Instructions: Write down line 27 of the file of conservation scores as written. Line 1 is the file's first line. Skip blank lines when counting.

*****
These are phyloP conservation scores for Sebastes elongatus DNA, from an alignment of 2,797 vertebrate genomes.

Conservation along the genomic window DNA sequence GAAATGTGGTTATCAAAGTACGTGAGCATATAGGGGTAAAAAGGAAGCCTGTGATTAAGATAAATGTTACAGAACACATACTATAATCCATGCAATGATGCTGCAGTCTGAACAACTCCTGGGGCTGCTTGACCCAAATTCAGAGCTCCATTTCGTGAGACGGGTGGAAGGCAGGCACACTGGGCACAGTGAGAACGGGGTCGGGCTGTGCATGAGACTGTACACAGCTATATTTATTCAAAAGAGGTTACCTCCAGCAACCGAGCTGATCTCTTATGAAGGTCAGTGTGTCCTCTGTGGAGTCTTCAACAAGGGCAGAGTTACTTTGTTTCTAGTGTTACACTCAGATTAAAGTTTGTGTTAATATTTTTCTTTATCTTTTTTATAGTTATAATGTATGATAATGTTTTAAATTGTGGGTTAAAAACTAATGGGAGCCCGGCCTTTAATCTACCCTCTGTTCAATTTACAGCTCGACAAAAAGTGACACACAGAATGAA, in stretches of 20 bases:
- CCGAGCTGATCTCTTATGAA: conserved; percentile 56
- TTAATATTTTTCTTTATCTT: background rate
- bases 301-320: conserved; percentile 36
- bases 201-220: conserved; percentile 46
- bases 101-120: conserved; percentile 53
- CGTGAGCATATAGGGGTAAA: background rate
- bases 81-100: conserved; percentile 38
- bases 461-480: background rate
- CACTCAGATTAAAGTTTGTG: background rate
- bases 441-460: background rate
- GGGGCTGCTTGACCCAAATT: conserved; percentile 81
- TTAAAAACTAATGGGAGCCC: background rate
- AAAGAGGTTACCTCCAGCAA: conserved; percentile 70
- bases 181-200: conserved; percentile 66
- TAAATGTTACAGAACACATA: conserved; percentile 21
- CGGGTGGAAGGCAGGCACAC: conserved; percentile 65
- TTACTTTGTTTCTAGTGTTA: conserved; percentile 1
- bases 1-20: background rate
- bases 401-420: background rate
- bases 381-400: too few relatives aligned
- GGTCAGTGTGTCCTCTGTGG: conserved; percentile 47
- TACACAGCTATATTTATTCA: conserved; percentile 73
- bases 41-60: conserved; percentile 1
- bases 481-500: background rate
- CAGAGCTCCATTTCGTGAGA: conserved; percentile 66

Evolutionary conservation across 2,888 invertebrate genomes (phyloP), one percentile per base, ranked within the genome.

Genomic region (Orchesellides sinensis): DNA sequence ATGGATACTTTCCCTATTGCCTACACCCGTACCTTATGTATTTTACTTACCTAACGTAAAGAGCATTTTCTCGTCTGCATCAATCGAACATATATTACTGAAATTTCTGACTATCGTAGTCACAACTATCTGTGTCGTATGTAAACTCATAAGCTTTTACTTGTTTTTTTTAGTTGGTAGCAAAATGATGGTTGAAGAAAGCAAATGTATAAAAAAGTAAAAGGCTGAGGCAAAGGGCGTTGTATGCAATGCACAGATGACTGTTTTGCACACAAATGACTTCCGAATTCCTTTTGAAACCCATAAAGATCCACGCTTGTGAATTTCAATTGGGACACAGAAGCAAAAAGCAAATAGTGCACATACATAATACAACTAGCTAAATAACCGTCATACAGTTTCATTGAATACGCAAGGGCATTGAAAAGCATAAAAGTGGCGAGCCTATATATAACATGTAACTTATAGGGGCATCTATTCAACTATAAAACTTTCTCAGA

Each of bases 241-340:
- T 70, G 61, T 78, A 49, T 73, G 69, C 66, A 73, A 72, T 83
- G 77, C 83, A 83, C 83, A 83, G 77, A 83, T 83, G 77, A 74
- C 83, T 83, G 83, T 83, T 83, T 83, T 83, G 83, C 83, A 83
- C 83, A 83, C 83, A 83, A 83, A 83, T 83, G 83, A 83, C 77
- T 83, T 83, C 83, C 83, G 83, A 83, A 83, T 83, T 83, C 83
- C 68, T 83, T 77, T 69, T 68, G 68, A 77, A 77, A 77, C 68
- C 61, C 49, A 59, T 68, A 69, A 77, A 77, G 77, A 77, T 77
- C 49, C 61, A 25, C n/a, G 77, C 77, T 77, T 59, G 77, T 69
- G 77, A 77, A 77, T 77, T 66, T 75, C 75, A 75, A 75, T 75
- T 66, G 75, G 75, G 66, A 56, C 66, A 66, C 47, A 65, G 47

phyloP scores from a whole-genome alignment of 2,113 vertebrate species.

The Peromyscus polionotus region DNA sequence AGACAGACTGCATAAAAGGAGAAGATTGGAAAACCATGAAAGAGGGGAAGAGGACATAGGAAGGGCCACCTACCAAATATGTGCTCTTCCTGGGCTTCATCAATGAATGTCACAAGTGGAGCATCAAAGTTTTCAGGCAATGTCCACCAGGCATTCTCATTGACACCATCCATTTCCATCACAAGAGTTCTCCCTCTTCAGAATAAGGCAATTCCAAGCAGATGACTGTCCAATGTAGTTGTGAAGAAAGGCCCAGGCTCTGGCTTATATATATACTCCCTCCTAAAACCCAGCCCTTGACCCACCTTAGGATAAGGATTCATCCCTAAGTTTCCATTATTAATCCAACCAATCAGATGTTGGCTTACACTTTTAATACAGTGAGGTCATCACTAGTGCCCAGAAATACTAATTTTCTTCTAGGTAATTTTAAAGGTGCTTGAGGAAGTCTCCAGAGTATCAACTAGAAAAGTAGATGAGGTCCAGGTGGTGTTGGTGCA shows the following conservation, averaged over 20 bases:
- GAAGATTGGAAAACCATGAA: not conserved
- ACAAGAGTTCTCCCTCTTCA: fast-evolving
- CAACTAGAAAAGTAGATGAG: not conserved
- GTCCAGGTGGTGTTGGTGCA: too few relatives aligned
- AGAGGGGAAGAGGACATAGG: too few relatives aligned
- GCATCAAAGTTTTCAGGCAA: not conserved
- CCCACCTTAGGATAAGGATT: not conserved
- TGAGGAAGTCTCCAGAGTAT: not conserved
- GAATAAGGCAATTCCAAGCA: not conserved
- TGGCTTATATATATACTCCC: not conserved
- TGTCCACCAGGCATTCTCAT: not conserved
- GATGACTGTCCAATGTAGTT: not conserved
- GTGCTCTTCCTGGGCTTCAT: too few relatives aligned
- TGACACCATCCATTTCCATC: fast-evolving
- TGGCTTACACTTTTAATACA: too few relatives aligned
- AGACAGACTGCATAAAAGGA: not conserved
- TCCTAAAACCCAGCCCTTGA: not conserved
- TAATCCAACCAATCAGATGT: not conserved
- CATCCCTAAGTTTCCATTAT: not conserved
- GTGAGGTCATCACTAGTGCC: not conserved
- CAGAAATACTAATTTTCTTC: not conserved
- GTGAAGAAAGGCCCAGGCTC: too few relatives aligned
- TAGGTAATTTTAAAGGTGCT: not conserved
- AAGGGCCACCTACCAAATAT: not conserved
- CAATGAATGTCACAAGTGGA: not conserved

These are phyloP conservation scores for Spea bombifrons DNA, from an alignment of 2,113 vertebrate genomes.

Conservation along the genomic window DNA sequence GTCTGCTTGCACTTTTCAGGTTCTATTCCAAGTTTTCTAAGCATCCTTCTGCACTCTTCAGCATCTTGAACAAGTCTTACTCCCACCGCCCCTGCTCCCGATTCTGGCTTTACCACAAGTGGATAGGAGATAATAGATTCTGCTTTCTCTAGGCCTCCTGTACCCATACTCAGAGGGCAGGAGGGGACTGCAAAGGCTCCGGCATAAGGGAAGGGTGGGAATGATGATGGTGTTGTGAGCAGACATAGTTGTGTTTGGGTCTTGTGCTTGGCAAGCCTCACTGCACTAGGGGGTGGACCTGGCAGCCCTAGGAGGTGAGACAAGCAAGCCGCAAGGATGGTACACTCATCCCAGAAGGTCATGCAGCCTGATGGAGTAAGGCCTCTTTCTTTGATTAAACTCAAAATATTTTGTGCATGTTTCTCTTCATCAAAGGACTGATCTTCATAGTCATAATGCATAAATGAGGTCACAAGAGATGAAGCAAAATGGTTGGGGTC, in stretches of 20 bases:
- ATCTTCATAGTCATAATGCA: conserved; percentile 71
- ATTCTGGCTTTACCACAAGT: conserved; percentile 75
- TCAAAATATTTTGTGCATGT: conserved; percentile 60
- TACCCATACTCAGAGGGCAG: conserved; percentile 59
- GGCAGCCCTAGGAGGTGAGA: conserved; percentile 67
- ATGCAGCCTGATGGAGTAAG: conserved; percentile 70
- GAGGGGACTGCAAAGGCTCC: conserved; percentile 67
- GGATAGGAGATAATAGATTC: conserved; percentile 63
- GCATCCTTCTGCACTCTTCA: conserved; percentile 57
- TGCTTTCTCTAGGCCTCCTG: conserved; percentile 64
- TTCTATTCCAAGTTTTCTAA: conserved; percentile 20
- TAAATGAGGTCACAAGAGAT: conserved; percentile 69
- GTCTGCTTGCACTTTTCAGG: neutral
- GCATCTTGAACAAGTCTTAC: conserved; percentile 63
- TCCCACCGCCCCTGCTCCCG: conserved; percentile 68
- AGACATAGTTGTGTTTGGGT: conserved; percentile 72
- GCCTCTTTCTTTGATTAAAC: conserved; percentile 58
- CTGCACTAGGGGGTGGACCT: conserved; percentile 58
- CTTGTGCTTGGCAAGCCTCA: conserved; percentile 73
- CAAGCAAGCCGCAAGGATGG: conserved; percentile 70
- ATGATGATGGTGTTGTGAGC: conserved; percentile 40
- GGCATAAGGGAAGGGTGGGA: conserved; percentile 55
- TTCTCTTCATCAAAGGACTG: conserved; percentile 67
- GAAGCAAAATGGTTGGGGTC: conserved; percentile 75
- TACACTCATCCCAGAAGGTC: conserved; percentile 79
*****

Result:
- CAGAGCTCCATTTCGTGAGA: conserved; percentile 66